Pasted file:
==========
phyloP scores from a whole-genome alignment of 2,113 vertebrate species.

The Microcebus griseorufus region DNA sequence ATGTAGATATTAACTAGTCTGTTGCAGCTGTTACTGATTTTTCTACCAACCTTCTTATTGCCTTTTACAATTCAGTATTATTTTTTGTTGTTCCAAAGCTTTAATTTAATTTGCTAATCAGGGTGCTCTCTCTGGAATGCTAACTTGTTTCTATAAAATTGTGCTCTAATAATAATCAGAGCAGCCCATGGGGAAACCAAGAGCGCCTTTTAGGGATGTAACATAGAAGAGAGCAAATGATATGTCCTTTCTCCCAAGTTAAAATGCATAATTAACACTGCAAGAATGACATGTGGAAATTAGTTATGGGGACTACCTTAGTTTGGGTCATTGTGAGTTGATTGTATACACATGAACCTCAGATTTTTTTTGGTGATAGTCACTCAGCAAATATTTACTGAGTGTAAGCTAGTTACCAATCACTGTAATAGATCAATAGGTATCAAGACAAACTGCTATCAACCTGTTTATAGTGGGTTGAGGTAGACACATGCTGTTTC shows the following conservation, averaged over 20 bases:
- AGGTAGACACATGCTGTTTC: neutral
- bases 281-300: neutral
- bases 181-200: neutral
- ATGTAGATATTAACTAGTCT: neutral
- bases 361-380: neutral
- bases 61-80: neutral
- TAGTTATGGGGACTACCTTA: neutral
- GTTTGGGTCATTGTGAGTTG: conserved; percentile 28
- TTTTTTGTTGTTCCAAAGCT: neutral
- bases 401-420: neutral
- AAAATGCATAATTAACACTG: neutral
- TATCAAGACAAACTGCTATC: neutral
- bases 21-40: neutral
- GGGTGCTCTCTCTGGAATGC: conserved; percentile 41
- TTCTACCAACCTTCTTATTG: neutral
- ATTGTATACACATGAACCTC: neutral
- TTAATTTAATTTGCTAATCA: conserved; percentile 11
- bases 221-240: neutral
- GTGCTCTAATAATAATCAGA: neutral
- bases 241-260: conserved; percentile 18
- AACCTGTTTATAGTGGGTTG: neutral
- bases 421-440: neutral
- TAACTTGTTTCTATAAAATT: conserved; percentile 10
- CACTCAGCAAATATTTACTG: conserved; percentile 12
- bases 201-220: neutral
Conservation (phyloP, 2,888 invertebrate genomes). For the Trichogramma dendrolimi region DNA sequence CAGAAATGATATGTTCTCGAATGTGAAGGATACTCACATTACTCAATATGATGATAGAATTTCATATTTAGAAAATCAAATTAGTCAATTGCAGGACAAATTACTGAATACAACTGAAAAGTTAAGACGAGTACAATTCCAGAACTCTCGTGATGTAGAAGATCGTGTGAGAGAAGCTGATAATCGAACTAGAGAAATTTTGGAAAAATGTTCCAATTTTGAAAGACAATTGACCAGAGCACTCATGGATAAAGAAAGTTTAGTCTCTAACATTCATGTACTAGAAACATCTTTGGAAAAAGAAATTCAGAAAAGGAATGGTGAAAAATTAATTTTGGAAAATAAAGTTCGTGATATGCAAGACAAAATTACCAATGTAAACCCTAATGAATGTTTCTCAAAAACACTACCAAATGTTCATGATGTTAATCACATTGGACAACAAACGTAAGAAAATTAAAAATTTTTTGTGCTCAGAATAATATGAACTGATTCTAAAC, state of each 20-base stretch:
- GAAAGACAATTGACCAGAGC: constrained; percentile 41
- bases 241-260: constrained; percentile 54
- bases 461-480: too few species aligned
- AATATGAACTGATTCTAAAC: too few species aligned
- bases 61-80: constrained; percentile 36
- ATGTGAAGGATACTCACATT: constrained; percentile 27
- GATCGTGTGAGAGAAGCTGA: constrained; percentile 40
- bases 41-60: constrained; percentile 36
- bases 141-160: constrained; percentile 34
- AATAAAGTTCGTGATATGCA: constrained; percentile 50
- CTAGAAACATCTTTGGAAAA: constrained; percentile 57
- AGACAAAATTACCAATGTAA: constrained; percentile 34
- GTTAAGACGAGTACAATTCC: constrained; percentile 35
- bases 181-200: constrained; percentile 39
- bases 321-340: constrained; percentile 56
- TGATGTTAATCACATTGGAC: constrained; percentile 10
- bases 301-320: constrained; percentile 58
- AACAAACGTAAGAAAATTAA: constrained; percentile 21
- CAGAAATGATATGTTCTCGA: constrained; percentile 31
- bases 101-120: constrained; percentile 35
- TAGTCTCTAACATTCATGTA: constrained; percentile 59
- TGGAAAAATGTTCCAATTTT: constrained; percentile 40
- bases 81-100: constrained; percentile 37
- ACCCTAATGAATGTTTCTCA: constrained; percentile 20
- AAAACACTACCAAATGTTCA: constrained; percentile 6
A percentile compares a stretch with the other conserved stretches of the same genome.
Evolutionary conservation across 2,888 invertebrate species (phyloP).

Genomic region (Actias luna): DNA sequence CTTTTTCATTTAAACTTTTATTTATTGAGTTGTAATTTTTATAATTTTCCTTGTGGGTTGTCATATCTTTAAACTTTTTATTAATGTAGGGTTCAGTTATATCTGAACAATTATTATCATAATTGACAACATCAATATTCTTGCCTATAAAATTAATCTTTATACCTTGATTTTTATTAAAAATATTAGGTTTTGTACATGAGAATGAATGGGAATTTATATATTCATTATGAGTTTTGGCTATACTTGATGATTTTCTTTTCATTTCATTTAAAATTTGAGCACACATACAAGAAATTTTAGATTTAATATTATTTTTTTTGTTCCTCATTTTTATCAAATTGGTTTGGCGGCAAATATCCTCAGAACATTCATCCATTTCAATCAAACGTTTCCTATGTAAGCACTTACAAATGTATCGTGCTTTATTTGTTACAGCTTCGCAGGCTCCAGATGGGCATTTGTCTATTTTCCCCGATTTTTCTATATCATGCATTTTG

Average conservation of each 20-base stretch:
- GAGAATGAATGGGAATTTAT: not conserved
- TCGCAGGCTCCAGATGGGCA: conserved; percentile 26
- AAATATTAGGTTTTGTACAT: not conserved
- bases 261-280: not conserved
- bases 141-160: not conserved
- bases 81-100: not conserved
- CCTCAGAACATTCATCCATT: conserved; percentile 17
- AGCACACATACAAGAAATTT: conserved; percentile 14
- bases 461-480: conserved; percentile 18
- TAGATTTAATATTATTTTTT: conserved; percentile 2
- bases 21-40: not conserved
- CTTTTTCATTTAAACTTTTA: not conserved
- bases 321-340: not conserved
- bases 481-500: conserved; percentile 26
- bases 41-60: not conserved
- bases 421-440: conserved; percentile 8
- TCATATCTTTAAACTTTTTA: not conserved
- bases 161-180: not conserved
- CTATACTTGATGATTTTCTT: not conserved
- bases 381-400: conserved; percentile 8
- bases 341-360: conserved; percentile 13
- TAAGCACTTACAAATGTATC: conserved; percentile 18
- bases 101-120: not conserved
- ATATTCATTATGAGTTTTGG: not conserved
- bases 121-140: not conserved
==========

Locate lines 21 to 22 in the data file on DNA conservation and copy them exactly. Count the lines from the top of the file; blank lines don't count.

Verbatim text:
- GTGCTCTAATAATAATCAGA: neutral
- bases 241-260: conserved; percentile 18